Pre-work: Get people to leave the tools by introducing themselves

Engaging remote participants in different ways is important. Simply listening to a presentation or others discussing a topic leads to a drop-off in attention. Within the first hour, we incorporated a poll and a short hands-on exercise in MURAL. We also posed several open questions for the participants to answer in the chat.

After the introduction and initial exploration of topics, we opted to use breakout groups for our most in-depth activity. This can be tricky with a remote team because most video conferencing subscriptions only allow for one active meeting at a time, but there is a simple fix. Set up a quick separate webinar call for each break-out group using your team’s different conferencing software accounts (or different conferencing software altogether - if your main call is taking place in Skype, invite your breakout group to a Google Hangouts session).

Fortunately, some video conferencing options like Zoom and WebEx also come with a built-in breakout group functionality. With a single button, the software assigns people to a separate audio and video channel where they can speak directly. We grouped participants in advance to ensure each group had a mix of backgrounds and expertise. While one facilitator introduced the breakout activity, another began separating out the pre-defined groups in Zoom. (It’s also a good practice to give everyone a 5-minute break before you start the breakout activity timer.)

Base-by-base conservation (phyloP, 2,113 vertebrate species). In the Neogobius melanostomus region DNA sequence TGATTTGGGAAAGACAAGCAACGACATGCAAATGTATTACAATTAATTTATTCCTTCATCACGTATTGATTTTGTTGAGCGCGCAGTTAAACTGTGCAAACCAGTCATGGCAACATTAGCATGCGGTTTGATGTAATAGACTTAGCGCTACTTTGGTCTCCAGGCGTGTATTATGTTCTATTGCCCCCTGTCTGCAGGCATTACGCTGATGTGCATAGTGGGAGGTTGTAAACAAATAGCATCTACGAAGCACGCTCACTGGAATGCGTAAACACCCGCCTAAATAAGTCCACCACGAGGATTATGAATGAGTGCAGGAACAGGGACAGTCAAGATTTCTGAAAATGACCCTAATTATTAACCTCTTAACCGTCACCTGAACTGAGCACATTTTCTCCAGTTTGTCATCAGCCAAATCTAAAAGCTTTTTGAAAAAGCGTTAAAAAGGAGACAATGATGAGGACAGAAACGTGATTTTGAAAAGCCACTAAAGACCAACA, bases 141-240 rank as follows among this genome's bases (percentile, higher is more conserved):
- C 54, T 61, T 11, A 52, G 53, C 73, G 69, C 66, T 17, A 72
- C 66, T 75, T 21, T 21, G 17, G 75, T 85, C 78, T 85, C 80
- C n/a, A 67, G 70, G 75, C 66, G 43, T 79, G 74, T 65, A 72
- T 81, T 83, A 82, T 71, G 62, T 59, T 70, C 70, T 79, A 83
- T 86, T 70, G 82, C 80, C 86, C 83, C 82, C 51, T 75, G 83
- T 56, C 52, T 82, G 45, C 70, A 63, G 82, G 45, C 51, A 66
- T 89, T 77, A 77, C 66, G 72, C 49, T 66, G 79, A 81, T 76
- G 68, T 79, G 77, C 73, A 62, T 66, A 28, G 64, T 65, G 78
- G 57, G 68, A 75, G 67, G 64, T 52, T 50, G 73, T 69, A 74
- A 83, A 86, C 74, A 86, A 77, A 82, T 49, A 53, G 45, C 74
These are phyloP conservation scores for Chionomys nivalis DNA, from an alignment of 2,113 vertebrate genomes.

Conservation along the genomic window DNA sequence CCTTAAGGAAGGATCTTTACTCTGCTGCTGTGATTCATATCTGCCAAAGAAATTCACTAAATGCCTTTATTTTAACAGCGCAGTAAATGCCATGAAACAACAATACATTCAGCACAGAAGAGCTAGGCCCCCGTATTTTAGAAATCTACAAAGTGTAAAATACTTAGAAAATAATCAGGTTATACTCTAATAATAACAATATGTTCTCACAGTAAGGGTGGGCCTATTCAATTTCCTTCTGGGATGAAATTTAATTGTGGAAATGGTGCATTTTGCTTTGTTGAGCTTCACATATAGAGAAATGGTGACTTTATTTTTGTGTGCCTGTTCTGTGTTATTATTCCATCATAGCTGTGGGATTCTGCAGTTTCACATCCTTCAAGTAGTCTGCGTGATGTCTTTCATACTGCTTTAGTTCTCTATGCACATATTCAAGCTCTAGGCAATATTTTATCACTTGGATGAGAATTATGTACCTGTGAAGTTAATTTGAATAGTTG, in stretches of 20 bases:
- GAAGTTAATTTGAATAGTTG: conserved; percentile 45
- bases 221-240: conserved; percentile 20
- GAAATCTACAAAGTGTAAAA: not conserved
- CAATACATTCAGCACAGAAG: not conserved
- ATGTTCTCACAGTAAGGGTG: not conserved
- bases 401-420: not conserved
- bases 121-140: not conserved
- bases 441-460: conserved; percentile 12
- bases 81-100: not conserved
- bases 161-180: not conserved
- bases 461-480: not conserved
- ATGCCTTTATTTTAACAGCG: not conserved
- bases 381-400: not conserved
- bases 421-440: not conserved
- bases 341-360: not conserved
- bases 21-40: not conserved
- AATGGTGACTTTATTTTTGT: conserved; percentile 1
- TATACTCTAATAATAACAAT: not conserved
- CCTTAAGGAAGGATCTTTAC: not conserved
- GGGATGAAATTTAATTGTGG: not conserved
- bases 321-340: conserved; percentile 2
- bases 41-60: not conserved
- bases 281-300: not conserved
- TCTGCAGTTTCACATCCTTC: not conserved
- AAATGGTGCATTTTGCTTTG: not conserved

Break-out groups working in different parts of the same mural

A MURAL facilitator was present in each of the 4 breakout groups and maintained communication through our company messaging tool, Slack. We shared whether we felt our groups were on track to complete the activity, any technical problems that arose, and shared tips for directing group conversations to key points. We provided the breakout groups with 40 minutes to complete their activity, then asked one member from each group to spend 3 minutes or less sharing their completed product.

Reviewing everyone’s work after break-out groups


Defining clear next steps and having people actually act on their learnings is a perennial pain point with any workshop. You probably already knew that.

In our MasterClass, the final hands-on activity we completed asked participants to identify what they were most excited to act upon and one thing they would teach another digital collaborator. Strive to build accountability in your sessions by democratizing next steps and assigning responsibilities throughout the session. MURAL’s built-in idea prioritization frameworks and voting feature are ideal tools to wrap up your sessions.

Prioritize your work and assign owners to wrap up


Our MasterClass on Facilitating Remote Workshops is available for your teams now. The class will help you to gain:

  • Practical skills for collaborating online both as a facilitator and participant
  • Confidence in running remote workshops with your own stakeholders
  • The ability to teach others how to work visually and creatively online

The session is best suited for people who have a basic understanding of how to use MURAL, work predominantly with dispersed teams, and are hoping to improve teamwork and their overall quality of work.

If you're interested in improving your team's ability to work at a distance, please contact us at or

About the authors

About the authors

Jim Kalbach

Jim Kalbach

Chief Evangelist
Jim is a noted author, speaker, and instructor in innovation, design, and the future of work. He is currently Chief Evangelist at Mural, the leading visual work platform.